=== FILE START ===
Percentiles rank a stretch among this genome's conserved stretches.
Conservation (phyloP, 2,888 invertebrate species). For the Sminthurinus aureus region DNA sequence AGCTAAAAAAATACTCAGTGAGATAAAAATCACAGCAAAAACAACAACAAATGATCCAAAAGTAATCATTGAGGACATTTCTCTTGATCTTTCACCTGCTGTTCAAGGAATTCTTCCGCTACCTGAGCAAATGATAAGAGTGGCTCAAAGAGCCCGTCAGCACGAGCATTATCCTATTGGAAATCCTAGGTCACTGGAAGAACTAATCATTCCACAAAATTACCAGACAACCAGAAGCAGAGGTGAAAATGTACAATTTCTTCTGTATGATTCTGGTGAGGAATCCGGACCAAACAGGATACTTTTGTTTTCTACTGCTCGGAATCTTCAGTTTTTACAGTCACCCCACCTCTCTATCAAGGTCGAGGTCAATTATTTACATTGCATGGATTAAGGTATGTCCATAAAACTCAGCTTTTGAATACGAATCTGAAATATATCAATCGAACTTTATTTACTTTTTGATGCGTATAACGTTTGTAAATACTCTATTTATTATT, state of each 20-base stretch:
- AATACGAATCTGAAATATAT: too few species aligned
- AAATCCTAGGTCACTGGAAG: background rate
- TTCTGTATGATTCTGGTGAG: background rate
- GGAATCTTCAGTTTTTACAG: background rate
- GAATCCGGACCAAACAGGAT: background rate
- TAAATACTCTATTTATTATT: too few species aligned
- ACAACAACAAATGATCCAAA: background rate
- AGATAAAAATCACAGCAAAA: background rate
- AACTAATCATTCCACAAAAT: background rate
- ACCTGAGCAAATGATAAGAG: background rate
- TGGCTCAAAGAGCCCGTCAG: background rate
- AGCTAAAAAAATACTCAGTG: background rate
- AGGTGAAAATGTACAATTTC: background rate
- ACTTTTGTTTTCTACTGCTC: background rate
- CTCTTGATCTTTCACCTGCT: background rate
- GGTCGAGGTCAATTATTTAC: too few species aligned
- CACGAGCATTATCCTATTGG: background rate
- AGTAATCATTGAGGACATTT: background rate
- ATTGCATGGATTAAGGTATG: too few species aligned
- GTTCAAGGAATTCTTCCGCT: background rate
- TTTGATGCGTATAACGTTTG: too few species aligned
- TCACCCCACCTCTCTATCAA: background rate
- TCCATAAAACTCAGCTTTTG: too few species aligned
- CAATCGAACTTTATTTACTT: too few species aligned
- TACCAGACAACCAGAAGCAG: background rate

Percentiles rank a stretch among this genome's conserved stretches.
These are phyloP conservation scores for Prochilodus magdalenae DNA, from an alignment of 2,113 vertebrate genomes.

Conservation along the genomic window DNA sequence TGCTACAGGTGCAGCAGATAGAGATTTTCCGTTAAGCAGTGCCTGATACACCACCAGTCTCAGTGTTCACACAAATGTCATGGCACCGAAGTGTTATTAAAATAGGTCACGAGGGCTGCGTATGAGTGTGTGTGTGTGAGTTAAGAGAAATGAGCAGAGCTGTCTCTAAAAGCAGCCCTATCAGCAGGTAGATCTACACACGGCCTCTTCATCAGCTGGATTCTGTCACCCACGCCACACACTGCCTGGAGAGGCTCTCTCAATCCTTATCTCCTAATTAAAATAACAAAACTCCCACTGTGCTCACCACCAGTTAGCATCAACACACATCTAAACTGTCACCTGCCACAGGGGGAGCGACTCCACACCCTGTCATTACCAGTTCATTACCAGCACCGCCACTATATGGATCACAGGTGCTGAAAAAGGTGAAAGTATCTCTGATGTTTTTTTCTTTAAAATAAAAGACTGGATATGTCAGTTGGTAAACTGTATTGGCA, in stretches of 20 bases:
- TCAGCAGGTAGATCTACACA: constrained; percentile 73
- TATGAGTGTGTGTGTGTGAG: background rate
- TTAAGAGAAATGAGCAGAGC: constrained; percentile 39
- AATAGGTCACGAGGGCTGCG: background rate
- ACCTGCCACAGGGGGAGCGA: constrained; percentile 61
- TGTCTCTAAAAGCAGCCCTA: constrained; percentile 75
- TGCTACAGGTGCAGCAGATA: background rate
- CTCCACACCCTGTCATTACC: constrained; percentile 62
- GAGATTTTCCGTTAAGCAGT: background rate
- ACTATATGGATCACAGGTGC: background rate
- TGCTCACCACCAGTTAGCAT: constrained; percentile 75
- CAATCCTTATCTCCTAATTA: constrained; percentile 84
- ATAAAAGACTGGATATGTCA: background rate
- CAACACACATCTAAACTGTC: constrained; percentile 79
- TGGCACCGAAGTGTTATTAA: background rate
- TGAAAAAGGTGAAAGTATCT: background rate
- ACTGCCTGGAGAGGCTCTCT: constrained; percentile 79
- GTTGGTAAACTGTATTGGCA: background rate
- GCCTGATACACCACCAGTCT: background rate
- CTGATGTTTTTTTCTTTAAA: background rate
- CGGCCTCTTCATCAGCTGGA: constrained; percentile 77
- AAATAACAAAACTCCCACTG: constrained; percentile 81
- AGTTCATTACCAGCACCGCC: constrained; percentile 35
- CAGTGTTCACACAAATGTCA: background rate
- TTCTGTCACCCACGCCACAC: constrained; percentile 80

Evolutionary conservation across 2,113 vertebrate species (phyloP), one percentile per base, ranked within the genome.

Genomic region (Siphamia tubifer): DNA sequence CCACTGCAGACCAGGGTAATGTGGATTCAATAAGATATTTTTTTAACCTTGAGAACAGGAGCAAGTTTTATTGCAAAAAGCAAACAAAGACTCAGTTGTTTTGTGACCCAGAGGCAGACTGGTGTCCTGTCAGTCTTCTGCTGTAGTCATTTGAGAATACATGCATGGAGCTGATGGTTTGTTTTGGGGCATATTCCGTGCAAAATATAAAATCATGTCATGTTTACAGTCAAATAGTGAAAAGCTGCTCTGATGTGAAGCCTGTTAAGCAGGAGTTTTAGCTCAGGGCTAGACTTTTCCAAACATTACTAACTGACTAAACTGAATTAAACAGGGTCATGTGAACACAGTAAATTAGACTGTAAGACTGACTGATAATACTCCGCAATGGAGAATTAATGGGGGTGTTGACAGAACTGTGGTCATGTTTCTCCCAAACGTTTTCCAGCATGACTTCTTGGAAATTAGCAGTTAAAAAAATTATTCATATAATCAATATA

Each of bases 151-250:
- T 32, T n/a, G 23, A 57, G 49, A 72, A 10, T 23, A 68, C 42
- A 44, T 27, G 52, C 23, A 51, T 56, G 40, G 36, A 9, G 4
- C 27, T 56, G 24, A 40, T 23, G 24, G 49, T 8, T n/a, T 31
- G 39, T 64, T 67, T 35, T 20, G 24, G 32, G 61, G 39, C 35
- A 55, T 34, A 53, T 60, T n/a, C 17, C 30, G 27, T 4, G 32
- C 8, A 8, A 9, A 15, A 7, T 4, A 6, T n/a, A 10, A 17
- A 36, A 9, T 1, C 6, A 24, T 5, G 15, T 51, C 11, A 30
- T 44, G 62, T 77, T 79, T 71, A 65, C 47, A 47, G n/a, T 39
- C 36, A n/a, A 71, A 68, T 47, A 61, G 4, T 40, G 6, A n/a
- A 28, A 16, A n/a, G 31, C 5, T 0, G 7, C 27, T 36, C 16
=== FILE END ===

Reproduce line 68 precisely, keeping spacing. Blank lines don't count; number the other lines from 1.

- A 28, A 16, A n/a, G 31, C 5, T 0, G 7, C 27, T 36, C 16